Wednesday, May 01, 2013

Through the Eighteenth-Century Midwest with This Guy Named Sabrevois, Part Five

(For the previous entry in this series, see here.)

Sabrevois concludes his jaunt around the Great Lakes with a description of the Maumee River, which he follows to its headwaters at Kekionga and then across that portage to the Wabash. The Maumee was quite shallow, which may explain why it was an expensive water transport route in the early modern era, and it presented “continuous marshes” for the first 20 or 30 miles upstream from Lake Erie. It was, however, richly populated with waterfowl, so much so that in the spring “one cannot sleep on account of the noise made by their cries” (p. 375). Halfway up the river, 60 or 70 miles from its mouth, Sabrevois points out The Glaize, “the place of clay,” where bison used the clay banks as a wallow. 75 years later the Northwest Indian confederacy would build its settlements, plant its crops, and hold its meetings at this site; its occupation by Anthony Wayne (1794) dealt the confederation a heavy blow.

At the head of the Maumee River, 60 leagues (approximately 120 miles) from Lake Erie, was the town of the Miamis, the principal members of the Miami confederacy. Sabrevois puts their population at “400 men,” which, assuming he means “fighting men,” translates to a total population (including old men, women, and children) of 1,600 – 2,000. Across a three-league portage from the Maumee flowed the headwaters of the Wabash River, which Sabrevois here confuses with the Ohio. This is understandable if one knows that colonial French cartographers referred to the lower Ohio River as the Wabash. On the actual Wabash River resided the Weas, who by Sabrevois's reckoning were the larger part of the Miami confederacy: 1,000 – 1,200 men, or 4,000 – 6,000 people overall, residing in five towns (Ouiatenon, Peticotia, Les Gros, Peangnichia, and one other). He does not mention that the Weas and Miamis were offshoots of the neighboring Illini, or that by 1718 they outnumbered their “elder” brethren to the west.

Sabrevois was perhaps tiring by this point in his memoir, because his descriptions of the Miamis' and Weas' lifeways are repetitive and reminiscent of his descriptions of other Lakes Indians. Both peoples raised corn and other crops, both adorned themselves with vermillion, both preoccupied themselves with “gaming and dancing” (375). In both nations women wore ample clothing and men very little - presumably Sabrevois refers to summer attire. Regarding the Miamis, Sabrevois adds that the men wore many tattoos, that men's and women's garments were principally of deerskins rather than cloth, and that men punished adultery by cutting off their wives' noses. The author notes that only the Miamis had this punishment for adultery, and only applied it to women, though we may note that the Chickasaws had a similar practice by the 1760s – perhaps Chickasaw men borrowed it from their Miami allies? Sabrevois, who is uninterested in gendered violence, presumably includes this detail to let travelers know when they are in Miami communities rather than Illini or Wea ones. Of the Weas, the lieutenant says that their fields were very extensive and that one of their towns had a fortified enclosure with a very clean interior, covered in a layer of sand “like the Tuileries” (376).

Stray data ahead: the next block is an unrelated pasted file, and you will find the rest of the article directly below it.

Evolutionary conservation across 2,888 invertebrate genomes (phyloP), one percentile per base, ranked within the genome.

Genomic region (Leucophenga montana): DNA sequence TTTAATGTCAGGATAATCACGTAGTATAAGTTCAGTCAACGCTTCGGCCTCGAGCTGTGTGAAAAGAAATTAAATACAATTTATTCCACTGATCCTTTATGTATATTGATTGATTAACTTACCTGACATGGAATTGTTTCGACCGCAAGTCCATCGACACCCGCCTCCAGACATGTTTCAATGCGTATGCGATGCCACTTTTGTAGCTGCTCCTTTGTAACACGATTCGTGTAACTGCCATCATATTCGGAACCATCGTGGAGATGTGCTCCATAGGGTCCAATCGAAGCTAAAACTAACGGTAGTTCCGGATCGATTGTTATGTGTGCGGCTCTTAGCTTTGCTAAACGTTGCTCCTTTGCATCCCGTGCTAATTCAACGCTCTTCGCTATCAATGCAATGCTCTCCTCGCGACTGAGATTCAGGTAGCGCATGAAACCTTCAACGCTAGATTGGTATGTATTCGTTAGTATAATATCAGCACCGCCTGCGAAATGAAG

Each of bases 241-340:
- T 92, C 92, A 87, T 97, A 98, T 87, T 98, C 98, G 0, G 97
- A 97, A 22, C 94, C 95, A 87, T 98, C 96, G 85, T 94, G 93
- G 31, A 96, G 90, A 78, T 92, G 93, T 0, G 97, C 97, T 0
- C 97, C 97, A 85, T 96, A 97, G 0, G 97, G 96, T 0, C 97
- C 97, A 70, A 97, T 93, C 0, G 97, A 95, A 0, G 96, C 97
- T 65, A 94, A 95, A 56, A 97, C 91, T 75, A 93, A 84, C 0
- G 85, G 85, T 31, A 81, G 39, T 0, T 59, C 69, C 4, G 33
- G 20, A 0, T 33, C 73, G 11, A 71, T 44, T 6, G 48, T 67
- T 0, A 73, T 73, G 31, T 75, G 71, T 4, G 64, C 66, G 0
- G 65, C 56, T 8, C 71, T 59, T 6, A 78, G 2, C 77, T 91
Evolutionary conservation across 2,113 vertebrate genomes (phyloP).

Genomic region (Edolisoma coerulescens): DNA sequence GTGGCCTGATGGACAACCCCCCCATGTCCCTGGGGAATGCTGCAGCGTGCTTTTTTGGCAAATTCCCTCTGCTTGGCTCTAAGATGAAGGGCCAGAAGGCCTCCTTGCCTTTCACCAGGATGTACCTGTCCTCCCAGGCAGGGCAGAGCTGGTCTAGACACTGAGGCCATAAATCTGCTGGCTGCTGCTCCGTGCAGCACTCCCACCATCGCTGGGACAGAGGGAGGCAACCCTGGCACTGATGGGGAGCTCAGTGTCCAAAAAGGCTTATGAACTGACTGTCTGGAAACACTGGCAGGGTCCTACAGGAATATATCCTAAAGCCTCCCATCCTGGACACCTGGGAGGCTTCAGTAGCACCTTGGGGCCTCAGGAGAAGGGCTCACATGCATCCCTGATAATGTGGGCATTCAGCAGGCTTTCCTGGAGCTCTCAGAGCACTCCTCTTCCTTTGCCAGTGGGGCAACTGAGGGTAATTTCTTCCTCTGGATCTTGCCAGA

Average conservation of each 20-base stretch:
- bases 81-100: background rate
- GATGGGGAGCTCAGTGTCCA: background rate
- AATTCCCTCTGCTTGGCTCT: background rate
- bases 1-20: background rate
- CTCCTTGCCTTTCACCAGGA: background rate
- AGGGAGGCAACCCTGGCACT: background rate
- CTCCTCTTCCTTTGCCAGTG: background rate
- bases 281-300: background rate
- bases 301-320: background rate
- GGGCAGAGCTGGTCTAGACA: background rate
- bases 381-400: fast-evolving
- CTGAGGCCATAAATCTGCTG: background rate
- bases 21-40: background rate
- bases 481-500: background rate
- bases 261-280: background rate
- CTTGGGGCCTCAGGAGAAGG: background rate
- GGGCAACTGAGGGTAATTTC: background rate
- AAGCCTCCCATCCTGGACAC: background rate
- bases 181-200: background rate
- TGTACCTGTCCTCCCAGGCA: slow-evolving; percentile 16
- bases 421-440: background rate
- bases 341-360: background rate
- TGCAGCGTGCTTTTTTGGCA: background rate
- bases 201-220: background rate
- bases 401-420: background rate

Sabrevois's choice of ethnological details helps explain the purposes this memoir was to serve. The lieutenant was writing not as an ethnographer but as an imperial functionary, and he intended, I think, for his document to be used by other French colonists, especially traders and officials. In discussing various Indian nations he provides details of clothing, tattoos, and games not to provide local color, but to help French travelers distinguish between Indian nations whose people physically resembled one another and often spoke similar languages. Such distinctions were important for Europeans who needed to know whether or not the people they were visiting were French allies. Sabrevois counts the male population of each Indian nation as a kind of military inventory, to let French officials know how many gunmen they could potentially raise if those nations became wartime allies. Sabrevois's interest in Indian subsistence and food supplies, finally, was not intended as a reflection on Native Americans' civility, but rather an indication of how easily various communities could feed French travelers. In sum, his memoir is an instrument of empire: a device allowing officials and traders to operate more freely in territory claimed by the French monarchy, describing waterways and available food supplies (both domesticated and wild), identifying distinctions between different Indian nations with whom one might wish to trade (or whom one should avoid), and counting Native American men who might rally to the French colors in wartime.

Such is the case with nearly all historical documents; the purpose for which they were written is vastly different from the purposes to which the historian wishes to put them. Such is arguably the case with all writing: the author cannot know or control his or her readers' interaction with their finished work. Would Jacques-Charles Sabrevois have been amused, puzzled, or horrified by the uses to which later ethnohistorians have put his memoir? And does it really matter?